Eating Yamagata from summit to sea
The city of Tsuruoka might be one of the Tohoku region’s most underrated culinary destinations. Although it was recognized as Japan’s first UNESCO City of Creative Gastronomy in 2014 for its wealth of culinary traditions, as a travel destination for international visitors it still remains (more or less) under the radar. Nevertheless, we’d suggest putting Tsuruoka on your travel list when planning your next trip to Japan––and here are three culinary reasons why.
Saikan’s shojin ryori
Climbing up the winding stone path to the top of Mt. Haguro should be on anyone’s bucket list, if only because what awaits you after the (brief) pilgrimage is that much more delicious––a shojin ryori meal at Saikan, a temple lodge that’s served yamabushi (mountain priests) for many years.
Shojin ryori is usually defined as Buddhist vegetarian cuisine. Many temples across Japan serve their own versions of shojin ryori, but a number of commonalities tie them together: they are highly seasonal; the meals are (typically) plant-based, in accordance with Buddhist prohibitions against killing; goma dofu (sesame tofu) is a fixture in most meals. Largely thanks to head chef Shinkichi Ito’s efforts in the last 25 years, Saikan’s shojin ryori has attracted many visitors on the strength of its cuisine alone.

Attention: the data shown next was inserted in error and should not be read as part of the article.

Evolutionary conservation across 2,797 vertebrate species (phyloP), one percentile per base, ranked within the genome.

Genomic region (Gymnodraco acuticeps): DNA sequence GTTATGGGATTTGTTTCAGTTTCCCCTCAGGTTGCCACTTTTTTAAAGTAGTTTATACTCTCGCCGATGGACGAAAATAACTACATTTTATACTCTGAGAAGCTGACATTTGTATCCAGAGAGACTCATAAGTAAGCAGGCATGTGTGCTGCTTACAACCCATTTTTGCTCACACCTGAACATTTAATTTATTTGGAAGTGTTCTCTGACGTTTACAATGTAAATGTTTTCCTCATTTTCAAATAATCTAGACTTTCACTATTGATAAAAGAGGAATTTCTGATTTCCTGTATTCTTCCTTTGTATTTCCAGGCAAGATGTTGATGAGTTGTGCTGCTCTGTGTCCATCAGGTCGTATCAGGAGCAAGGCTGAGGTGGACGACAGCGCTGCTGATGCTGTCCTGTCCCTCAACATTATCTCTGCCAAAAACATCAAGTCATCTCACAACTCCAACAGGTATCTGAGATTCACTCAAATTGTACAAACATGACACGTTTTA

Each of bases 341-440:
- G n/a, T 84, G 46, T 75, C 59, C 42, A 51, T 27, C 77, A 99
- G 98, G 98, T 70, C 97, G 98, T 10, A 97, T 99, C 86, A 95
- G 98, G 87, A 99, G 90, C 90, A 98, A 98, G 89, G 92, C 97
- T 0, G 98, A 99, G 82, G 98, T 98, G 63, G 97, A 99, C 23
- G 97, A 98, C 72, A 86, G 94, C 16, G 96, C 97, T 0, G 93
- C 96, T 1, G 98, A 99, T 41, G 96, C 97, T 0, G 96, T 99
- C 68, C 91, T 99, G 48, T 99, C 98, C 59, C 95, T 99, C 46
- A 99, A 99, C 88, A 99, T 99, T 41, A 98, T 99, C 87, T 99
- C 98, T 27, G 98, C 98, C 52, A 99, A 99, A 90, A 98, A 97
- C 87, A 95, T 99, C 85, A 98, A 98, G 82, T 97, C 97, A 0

The meals at Saikan might look far less ‘refined’ and immaculate than, say, shojin ryori set meals at temples in Kyoto. However, the rich variety of locally foraged sansai (mountain vegetables) used at the inn truly sets their food apart from other similar restaurants; it wouldn’t be a stretch to say that the forests of Mt. Haguro quite literally dictate Saikan’s menu each day.
Depending on the season, you might see more common sansai like tara-no-me (angelica shoots) or bamboo shoots, but also purple-skinned akebi (chocolate vine, or akebia quinata), akamizu (elatostema umbellatum var. najus) leaves, stems, and buds, or freshly foraged bunakanoka (Mycoleptodonoides aitchisonii), a chicken-like mushroom with a delicious bite). These are harvested every morning; there are few better places you can visit for a taste of a mountain’s terroir in Yamagata. You might even consider booking some time with Chef Ito for a foraging session after breakfast!
Over the years, Chef Ito has incorporated ingredients, approaches, and techniques picked up from other cuisines and cooking styles, while staying true to the spirit of yamabushi-style shojin ryori. This has helped him to cater to a wide range of people, adapting courses and dishes to suit different visitor demographics. It’s also likely, says Ito, that traditional culinary practices like shojin ryori were instrumental in helping Tsuruoka receive the UNESCO Creative City of Gastronomy designation.
Whether or not you eat a vegetarian/vegan diet is irrelevant; if you’re visiting Yamagata, experiencing a stay at Saikan for their shojin ryori dinner and breakfast is unmissable.
Organic farm-to-table cuisine at Naa
Headed by organic farmer Norimasa Onodera, Naa is something of a not-so-hidden gem with domestic and international visitors alike. This homestyle restaurant encapsulates much of the charms of Tsuruoka’s farm-to-table cuisine. There’s a real emphasis on eating fresh and local: not only do the Onoderas grow most of their own (delicious brown) rice and vegetables, anything they can’t grow like meat or fish they source locally from the surrounding Shonai region. In pre-COVID times, they served around 9,000 customers a year––no mean feat for a little restaurant surrounded by rice fields on the outskirts of the city!